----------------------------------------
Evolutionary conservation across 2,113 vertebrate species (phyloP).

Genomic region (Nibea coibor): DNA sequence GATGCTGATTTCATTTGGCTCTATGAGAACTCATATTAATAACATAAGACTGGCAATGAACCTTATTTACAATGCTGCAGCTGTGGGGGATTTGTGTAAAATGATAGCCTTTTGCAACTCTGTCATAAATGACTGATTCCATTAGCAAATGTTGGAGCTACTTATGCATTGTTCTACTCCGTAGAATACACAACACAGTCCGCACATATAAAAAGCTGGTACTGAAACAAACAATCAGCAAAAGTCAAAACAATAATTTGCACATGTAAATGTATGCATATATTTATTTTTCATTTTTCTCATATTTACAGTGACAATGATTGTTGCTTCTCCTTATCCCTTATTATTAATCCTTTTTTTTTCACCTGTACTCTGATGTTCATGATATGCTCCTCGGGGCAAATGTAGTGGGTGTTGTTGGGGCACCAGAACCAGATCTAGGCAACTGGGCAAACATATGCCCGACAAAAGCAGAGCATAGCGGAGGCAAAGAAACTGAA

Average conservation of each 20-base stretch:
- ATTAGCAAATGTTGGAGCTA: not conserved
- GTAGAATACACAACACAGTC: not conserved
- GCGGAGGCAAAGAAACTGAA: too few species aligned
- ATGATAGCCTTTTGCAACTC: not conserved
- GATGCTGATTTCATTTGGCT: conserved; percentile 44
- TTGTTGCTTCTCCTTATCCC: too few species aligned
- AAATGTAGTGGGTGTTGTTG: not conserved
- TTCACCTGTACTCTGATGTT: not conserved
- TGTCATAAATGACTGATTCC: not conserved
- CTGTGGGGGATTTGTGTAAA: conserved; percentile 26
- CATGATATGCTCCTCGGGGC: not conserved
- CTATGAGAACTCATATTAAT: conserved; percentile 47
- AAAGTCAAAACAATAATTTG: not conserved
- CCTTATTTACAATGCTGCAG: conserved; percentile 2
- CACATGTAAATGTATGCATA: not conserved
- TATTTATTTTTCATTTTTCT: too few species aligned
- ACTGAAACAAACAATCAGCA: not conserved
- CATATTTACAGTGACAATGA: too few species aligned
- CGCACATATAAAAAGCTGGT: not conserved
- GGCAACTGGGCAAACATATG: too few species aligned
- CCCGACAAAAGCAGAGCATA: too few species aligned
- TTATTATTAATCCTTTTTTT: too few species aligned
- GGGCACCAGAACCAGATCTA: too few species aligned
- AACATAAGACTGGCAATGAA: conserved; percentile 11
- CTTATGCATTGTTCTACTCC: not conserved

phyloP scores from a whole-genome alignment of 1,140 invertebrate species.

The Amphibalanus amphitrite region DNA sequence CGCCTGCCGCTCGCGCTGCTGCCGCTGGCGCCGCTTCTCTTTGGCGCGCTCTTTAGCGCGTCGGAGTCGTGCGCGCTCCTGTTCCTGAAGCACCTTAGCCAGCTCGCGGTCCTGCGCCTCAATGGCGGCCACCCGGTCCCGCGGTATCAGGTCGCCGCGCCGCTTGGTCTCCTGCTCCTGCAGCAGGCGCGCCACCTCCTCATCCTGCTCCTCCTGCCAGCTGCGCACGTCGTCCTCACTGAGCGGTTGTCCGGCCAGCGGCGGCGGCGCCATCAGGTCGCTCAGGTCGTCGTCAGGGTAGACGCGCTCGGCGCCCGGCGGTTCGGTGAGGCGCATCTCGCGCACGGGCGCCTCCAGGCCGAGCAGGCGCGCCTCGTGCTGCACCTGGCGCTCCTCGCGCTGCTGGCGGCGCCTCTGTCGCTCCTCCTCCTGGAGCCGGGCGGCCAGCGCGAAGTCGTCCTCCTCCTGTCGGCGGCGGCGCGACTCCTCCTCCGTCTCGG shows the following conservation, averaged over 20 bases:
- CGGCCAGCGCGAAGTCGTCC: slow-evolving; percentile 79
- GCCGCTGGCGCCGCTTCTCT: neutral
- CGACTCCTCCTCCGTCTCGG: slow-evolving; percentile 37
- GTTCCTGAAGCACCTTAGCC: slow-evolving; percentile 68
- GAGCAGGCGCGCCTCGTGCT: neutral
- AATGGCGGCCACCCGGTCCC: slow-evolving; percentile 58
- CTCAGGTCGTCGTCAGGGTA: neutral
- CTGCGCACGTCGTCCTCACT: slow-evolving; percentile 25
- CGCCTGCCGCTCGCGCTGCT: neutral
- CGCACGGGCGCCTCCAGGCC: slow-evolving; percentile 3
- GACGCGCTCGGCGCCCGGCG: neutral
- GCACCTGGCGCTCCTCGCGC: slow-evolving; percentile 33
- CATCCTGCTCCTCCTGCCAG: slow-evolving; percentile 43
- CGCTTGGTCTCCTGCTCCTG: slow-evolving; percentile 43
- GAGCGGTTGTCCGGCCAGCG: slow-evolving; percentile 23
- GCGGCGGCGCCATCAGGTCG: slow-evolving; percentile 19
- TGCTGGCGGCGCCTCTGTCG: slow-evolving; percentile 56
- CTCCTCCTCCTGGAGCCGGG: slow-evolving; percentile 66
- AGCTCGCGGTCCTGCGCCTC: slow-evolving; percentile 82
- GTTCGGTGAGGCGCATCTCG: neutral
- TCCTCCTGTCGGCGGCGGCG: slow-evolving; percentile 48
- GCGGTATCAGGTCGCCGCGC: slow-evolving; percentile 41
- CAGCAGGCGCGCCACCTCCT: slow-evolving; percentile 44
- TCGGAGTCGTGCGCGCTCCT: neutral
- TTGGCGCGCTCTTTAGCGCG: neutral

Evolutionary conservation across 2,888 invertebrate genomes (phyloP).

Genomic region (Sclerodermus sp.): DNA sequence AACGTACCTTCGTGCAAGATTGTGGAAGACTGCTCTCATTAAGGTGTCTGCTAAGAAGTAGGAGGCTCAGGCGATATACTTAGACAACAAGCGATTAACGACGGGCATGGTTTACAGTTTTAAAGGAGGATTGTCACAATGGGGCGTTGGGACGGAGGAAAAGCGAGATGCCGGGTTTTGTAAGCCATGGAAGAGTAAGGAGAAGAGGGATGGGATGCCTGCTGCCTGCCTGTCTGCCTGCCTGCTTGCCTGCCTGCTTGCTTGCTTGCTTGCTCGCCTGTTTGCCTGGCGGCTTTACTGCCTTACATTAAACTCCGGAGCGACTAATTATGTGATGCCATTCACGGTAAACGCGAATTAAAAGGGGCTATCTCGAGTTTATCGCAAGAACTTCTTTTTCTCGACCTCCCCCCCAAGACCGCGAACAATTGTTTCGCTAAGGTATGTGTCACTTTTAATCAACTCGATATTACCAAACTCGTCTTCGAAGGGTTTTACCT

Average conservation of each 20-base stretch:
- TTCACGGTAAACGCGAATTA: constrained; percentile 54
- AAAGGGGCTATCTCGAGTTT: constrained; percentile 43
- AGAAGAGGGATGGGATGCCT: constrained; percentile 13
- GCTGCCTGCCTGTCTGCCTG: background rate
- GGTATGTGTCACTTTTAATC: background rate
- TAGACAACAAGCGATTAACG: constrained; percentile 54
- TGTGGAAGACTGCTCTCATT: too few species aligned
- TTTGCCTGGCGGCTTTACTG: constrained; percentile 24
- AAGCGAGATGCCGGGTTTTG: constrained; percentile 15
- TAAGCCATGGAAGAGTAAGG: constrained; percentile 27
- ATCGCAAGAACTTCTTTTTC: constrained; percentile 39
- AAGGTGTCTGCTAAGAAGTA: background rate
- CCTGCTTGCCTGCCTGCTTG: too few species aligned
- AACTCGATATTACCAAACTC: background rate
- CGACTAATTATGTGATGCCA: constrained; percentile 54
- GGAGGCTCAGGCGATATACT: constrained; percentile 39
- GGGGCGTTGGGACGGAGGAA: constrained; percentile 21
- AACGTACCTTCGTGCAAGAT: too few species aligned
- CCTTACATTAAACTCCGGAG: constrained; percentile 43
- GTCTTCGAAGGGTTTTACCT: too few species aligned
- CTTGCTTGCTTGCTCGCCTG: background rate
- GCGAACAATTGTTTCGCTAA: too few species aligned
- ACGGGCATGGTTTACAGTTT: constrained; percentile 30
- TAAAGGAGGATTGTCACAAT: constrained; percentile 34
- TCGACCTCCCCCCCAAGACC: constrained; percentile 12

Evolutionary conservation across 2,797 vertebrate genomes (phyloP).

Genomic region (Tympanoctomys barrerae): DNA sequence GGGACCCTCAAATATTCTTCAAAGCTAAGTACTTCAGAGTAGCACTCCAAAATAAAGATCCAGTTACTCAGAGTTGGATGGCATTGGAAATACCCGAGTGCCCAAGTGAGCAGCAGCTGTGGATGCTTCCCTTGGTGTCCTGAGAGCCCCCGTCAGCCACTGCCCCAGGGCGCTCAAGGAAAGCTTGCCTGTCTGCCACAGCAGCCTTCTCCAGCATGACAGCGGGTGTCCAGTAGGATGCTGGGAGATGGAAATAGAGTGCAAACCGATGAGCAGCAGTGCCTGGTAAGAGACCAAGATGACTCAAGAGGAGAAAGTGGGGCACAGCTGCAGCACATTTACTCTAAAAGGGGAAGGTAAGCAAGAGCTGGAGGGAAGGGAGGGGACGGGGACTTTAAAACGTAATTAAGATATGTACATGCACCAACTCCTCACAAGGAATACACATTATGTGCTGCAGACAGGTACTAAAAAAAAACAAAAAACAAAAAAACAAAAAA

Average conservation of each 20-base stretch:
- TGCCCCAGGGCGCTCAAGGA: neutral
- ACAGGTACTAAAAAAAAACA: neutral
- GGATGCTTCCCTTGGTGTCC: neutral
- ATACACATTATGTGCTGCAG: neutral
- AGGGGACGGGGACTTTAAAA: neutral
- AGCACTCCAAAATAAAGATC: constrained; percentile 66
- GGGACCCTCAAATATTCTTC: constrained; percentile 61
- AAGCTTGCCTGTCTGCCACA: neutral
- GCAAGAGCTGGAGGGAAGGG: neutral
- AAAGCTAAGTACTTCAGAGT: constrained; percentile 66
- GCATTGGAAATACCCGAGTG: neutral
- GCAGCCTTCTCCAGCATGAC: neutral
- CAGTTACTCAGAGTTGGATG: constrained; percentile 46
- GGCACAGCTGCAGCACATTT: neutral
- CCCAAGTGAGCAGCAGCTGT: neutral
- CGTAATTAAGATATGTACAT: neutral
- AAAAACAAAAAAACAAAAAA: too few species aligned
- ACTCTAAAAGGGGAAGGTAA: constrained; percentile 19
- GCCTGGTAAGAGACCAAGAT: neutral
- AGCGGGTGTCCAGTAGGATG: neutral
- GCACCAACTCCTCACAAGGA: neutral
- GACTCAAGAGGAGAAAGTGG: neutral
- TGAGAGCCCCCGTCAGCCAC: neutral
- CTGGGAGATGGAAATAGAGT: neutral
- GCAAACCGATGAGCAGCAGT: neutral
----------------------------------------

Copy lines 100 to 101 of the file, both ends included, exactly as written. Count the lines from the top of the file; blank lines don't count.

- GGCACAGCTGCAGCACATTT: neutral
- CCCAAGTGAGCAGCAGCTGT: neutral